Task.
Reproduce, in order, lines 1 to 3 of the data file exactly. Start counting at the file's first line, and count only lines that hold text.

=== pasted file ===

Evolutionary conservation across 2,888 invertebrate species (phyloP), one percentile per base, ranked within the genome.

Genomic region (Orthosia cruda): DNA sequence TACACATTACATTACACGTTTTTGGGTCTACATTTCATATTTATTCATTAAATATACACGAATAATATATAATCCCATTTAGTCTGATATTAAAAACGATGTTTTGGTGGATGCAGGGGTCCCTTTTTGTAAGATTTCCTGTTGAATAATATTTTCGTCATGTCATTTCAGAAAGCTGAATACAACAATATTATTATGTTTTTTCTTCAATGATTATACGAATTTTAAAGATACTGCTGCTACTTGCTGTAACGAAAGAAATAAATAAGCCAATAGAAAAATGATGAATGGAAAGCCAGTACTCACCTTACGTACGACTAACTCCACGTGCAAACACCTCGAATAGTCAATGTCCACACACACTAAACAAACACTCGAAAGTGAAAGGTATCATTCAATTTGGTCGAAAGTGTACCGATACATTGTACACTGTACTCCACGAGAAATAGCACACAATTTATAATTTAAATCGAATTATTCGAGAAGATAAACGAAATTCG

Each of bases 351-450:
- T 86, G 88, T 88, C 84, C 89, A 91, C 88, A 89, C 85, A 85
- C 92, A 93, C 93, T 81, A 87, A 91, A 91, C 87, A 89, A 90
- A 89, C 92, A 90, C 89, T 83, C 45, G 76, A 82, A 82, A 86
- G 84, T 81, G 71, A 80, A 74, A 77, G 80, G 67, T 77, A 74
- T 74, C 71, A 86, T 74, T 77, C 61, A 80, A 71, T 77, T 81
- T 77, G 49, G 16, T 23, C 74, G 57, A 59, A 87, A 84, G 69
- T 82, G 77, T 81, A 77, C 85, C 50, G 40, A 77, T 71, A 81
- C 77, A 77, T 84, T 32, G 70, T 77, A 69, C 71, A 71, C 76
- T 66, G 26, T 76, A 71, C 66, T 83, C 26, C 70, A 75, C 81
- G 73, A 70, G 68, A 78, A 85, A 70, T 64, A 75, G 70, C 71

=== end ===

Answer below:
Evolutionary conservation across 2,888 invertebrate species (phyloP), one percentile per base, ranked within the genome.

Genomic region (Orthosia cruda): DNA sequence TACACATTACATTACACGTTTTTGGGTCTACATTTCATATTTATTCATTAAATATACACGAATAATATATAATCCCATTTAGTCTGATATTAAAAACGATGTTTTGGTGGATGCAGGGGTCCCTTTTTGTAAGATTTCCTGTTGAATAATATTTTCGTCATGTCATTTCAGAAAGCTGAATACAACAATATTATTATGTTTTTTCTTCAATGATTATACGAATTTTAAAGATACTGCTGCTACTTGCTGTAACGAAAGAAATAAATAAGCCAATAGAAAAATGATGAATGGAAAGCCAGTACTCACCTTACGTACGACTAACTCCACGTGCAAACACCTCGAATAGTCAATGTCCACACACACTAAACAAACACTCGAAAGTGAAAGGTATCATTCAATTTGGTCGAAAGTGTACCGATACATTGTACACTGTACTCCACGAGAAATAGCACACAATTTATAATTTAAATCGAATTATTCGAGAAGATAAACGAAATTCG

Each of bases 351-450: